Tuesday, March 08, 2022

Last Exit: Space, on Discovery+

It was not as bad as the legendary Soviet sleep deprivation experiment, but the infamous Russian 1999-2000 isolation test should have become an international scandal when a Canadian crewmember faced harassment from her fellow test-subject. Naturally, the Russians blamed her. She finally breaks her silence to help explain the extreme challenges of interplanetary travel and prospective space colonization in Rudolph Herzog’s Last Exit: Space, narrated by his father, Werner, which premieres this Thursday on Discovery+.

Herzog’s approach is not surprisingly similar to that of his father (who is also on-board as an executive producer), especially in a doc like
Lo and Behold. Essentially, the Herzogs explore the obstacles to space colonization and the potential scientific methods for overcoming them, like antimatter drives and suspended animation. However, in every instance, science has a long way to go to facilitate our prospective interplanetary expansion.

Not so ironically, the social challenges might be the hardest to overcome. The unfortunate French-Canadian representative of the Canadian Space Agency speaks at length about her experiences in the Russian simulation. Perhaps the best line in the film goes to the sociologist, who likens potential Mars colonies to Amazon fulfillment warehouses (sounds like fun, right?).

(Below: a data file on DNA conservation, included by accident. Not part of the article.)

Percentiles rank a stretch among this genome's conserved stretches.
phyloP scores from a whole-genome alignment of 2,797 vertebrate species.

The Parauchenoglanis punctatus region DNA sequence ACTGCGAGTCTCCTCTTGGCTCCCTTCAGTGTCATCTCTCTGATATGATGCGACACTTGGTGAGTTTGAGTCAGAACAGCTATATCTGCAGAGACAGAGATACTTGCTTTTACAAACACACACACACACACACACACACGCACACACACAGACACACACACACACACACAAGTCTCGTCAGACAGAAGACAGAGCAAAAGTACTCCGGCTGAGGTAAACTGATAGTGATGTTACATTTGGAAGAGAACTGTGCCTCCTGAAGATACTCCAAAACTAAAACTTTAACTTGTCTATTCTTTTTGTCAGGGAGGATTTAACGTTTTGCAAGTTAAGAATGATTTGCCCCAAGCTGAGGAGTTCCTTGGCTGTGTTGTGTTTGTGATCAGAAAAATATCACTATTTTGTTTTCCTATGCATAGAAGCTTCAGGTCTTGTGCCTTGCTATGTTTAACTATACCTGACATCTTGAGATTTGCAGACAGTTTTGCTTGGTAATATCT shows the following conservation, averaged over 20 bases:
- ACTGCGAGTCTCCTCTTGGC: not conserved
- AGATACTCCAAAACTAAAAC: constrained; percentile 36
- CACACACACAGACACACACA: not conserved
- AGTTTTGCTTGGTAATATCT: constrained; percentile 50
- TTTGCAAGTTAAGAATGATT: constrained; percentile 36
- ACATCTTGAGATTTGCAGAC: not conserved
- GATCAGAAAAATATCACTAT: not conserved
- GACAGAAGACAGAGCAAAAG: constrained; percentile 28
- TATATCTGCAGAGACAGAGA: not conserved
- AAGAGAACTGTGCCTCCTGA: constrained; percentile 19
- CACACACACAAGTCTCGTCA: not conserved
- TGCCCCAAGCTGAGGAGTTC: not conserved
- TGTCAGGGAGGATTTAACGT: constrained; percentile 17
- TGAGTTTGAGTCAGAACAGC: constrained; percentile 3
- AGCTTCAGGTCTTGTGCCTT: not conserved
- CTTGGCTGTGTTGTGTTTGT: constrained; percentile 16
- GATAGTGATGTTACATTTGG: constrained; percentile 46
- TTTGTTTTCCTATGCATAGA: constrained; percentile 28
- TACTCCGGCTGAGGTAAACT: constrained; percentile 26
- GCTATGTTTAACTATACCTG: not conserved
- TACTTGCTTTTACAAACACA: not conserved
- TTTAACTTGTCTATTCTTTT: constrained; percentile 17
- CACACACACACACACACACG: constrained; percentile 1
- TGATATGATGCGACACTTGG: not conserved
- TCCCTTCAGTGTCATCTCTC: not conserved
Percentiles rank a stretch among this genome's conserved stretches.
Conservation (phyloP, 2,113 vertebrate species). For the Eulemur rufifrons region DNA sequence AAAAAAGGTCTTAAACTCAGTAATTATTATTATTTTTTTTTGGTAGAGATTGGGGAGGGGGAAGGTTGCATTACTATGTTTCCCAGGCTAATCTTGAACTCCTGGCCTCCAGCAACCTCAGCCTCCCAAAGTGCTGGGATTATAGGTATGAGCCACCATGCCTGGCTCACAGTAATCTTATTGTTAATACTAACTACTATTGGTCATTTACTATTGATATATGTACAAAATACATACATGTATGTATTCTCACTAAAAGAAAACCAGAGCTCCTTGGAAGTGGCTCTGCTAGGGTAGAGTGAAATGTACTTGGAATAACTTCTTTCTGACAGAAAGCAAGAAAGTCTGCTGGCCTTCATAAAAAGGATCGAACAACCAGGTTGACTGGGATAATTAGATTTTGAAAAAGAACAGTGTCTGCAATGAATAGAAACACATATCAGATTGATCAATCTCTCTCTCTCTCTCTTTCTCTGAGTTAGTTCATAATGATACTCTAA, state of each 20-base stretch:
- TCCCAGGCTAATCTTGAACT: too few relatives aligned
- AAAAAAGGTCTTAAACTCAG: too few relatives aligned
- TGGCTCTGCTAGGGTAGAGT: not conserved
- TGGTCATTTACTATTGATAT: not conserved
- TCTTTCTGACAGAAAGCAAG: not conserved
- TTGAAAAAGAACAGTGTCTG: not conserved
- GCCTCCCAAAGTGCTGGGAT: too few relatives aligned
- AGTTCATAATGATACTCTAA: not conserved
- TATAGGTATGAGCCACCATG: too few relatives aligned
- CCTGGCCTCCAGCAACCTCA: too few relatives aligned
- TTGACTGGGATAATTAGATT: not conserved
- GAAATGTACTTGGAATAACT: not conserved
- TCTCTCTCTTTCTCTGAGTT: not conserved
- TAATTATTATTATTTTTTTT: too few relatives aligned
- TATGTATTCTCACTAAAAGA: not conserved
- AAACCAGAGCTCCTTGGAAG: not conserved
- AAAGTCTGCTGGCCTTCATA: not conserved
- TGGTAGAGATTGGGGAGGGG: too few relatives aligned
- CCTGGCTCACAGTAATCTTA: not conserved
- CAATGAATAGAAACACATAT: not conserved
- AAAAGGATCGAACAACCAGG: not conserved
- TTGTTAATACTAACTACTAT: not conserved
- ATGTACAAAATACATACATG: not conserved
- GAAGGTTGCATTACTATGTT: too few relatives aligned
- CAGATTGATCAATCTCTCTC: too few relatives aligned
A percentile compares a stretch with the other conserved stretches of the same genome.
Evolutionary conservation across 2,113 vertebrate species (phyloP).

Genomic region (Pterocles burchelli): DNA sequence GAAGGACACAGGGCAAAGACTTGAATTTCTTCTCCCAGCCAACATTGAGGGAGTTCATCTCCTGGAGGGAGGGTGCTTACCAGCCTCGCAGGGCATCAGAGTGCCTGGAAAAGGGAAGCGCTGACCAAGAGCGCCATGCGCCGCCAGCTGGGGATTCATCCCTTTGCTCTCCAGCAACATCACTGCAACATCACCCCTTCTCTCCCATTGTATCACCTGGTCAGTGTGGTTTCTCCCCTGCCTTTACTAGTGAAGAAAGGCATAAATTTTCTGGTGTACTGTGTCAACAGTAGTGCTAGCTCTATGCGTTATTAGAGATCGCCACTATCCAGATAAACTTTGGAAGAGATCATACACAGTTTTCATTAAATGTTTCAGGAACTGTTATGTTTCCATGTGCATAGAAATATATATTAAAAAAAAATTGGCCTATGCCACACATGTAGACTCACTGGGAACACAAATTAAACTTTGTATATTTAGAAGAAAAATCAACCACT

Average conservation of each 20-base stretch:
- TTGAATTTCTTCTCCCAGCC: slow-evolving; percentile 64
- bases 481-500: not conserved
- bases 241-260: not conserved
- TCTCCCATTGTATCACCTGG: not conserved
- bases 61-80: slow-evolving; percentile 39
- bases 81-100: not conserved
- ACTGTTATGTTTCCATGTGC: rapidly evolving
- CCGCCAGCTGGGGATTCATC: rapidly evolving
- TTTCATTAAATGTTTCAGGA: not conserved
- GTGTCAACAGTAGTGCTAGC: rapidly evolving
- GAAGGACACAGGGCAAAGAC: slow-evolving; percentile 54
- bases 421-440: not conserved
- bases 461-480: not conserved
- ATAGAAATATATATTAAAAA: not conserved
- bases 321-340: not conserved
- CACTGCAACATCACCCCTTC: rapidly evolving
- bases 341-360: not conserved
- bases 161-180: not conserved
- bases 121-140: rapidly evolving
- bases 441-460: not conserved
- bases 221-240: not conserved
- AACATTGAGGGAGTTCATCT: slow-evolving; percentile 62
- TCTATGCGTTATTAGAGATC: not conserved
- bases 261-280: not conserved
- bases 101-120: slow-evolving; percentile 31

However, the lack of participation of the new space-faring titans, especially Elon Musk is a glaring oversight. Instead, we just get speculation of intergalactic class-based exploitation, posited like a leftwing version of the revolution in Heinlein’s
The Moon is a Harsh Mistress.

Regardless, Rudolph Herzog keeps things rather snappy, interviewing either the very smart (such as astronaut Mike Foale) or the very eccentric, like the Brazilian UFO cult, who are quickly eliminated as a possible resource for deep space travel.

Eventually, the film starts to question whether space colonization is even ethical, given our custodianship of our own planet. That gives rise to environmental posturings that are so predictable, they really are a crushing bore. However, the first sixty-five minutes of the eighty-minute film are consistently interesting and sometimes rather sly.

Whether you love him or hate him, you have to give Musk credit for keeping space exploration within reach. Without him, Russian would really be the gatekeeper to space and all the research and adventurous dreams that can only be pursued there. Films like
Sky Line better explain the risks of retreating from space, but at least Last Exit hints at the long-term possibilities. Recommended for space boosters and Herzog fans (but feel free to bail when it turns lectury), Last Exit: Space starts streaming Thursday (3/10) on Discovery+.